Commentary: Which funds more art... Kickstarter or the NEA?
Anastasia Tsioulcas, NPR Music, 3/1/12
One of the founders of the website Kickstarter, Yancey Strickler, made a startling statement recently: His company will distribute $150 million in 2012. That's big money -- as a point of comparison, Strickler noted the National Endowment for the Arts will distribute $146 million in 2012. There's been a lot of back-and-forth over the numbers since Strickler made his original comparison between Kickstarter and the NEA, but since then he has provided some hard data about what he calls "core arts projects." (It's a distinction worth making as Kickstarter defines "creative projects" quite loosely, covering everything from new designs for iPod docking stations to sustainable yoga clothing to a taco truck in Buffalo.) And Kickstarter can't replace the NEA's mission, structure or reach. As Clay Johnson points out in his thoughtful analysis of Kickstarter's reach in the arts community, Kickstarter has dispersed $40,000 in North Dakota since 2009; by contrast, the NEA gave $764,000 in 2011 alone to the North Dakota Council on the Arts to disperse to local artists. Meanwhile, Strickler has responded to Johnson, saying "Kickstarter does not see itself as or want to be a replacement for the NEA or any other grant-making organization. The lack of support for creative projects led us to start Kickstarter in the first place, and we're committed to helping to grow the pie of available funding in whatever way that we can. We would happily be a distant second, third, fourth, or fiftieth in arts funding if it meant more of it was available." It's clear we've reached an era in which funding projects no longer necessarily relies on corporate or corporatized institutions. Artists are learning that entrepreneurship is increasingly vital to their overall career success -- and Kickstarter is a major tool in cutting one's own path. The financial gains may come in tiny, fan-by-fan amounts, but those individual supporters might well share their enthusiasm with their own friends and acquaintances via social media. The result is incrementally gained but exponentially powerful.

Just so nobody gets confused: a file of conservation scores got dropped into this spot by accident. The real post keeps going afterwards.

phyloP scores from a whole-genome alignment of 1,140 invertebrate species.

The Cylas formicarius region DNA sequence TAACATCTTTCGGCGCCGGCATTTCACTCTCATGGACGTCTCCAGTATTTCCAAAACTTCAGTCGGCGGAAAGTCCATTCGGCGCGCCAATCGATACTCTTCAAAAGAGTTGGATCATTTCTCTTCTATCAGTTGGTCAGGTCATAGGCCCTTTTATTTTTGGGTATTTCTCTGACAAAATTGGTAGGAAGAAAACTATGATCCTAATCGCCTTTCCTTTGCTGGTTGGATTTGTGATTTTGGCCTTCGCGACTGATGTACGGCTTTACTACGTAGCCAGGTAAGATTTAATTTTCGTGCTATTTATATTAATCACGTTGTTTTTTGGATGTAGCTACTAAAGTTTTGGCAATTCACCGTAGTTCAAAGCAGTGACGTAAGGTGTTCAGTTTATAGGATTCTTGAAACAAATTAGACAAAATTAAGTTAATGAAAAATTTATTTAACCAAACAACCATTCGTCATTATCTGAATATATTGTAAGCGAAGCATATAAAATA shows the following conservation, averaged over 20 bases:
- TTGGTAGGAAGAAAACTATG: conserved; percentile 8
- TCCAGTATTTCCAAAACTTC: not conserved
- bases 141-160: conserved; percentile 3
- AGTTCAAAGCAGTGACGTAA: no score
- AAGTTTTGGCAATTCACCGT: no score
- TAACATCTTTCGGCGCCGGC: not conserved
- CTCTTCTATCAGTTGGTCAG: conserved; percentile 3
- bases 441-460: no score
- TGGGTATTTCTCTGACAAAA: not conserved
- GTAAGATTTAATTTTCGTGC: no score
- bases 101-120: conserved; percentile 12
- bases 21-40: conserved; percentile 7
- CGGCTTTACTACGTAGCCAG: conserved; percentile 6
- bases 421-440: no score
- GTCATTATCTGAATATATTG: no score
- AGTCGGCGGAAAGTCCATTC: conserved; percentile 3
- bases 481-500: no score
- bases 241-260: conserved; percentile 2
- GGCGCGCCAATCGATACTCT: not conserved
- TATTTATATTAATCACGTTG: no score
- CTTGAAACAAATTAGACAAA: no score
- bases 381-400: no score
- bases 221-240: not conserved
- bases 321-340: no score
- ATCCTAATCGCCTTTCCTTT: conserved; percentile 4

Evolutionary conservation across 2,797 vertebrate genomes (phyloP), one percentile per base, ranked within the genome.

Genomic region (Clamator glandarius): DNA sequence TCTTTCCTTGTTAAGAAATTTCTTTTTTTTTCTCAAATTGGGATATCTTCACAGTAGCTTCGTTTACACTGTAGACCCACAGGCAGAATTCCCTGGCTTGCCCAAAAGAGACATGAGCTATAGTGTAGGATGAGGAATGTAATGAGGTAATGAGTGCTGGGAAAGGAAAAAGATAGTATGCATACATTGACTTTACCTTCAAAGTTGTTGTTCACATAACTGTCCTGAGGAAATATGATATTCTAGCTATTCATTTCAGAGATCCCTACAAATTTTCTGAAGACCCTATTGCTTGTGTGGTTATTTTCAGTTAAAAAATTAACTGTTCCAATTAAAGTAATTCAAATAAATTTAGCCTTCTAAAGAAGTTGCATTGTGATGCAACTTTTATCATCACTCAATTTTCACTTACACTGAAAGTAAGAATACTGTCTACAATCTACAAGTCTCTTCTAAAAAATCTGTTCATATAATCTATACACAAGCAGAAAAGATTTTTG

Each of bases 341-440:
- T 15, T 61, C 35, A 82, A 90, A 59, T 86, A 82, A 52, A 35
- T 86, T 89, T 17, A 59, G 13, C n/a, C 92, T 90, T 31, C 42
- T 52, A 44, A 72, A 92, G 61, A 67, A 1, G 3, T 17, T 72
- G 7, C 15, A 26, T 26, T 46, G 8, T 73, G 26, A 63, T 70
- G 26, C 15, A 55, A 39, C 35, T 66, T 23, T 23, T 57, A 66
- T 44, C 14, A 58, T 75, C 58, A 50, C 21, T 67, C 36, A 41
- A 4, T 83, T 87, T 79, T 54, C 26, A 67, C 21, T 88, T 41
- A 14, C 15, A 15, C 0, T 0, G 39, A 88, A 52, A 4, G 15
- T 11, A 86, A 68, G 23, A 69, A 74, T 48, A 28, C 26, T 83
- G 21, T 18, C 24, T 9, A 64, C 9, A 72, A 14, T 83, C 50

Commentary: The NEA weighs in on Kickstarter funding debate
Carl Franzen, Talking Points Memo's blog Idea Lab, 2/27/12
"The NEA and Kickstarter exist to fund different art of the arts ecology in this country, and in order for the sector to thrive, we need both," said Victoria Hutter, an NEA spokesperson. Indeed, some of the NEA's own research (namely a 2007 study called "How the United States Funds the Arts") bolsters the case for Kickstarter's role in supporting creative projects. "Support from individuals (both in the form of contributions and in ticket sales) is by far the most important source of revenue for arts organizations in this country," Hutter added, "Religious organizations and political campaigns have long recognized the power of creating abroad base of individuals giving relatively modest amounts of money. Kickstarter and the other platforms that crowd-source donations for arts organizations and projects are becoming increasingly important in helping the arts catch up." Furthermore, when it comes to comparing the precise dollar amount of fundraising for the arts done by both, it is critical to keep in mind that the NEA's budget amount doesn't actually go entirely to creative projects. The NEA relies on taxpayer money to support its employees, pay for the studies it conducts on the value of the arts and its own efficacy, and other associated overhead. In 2012, for example, the NEA's total budget is $146 million, with $118 million set aside for "program and program support," and the remaining $28 million used for salaries and expenses. Kickstarter, meanwhile, takes a 5% cut of successfully funded projects. As long as Kickstarter raises more than $124 million in 2012 for the seven categories of "core arts" plus videogames, which the NEA also now funds, it would seem that the website could indeed beat the NEA when it comes to arts funding.
Commentary: Need for Kickstarter began as NEA stopped individual artist grants Tim Mikulski, Americans for the Arts blog, 2/27/12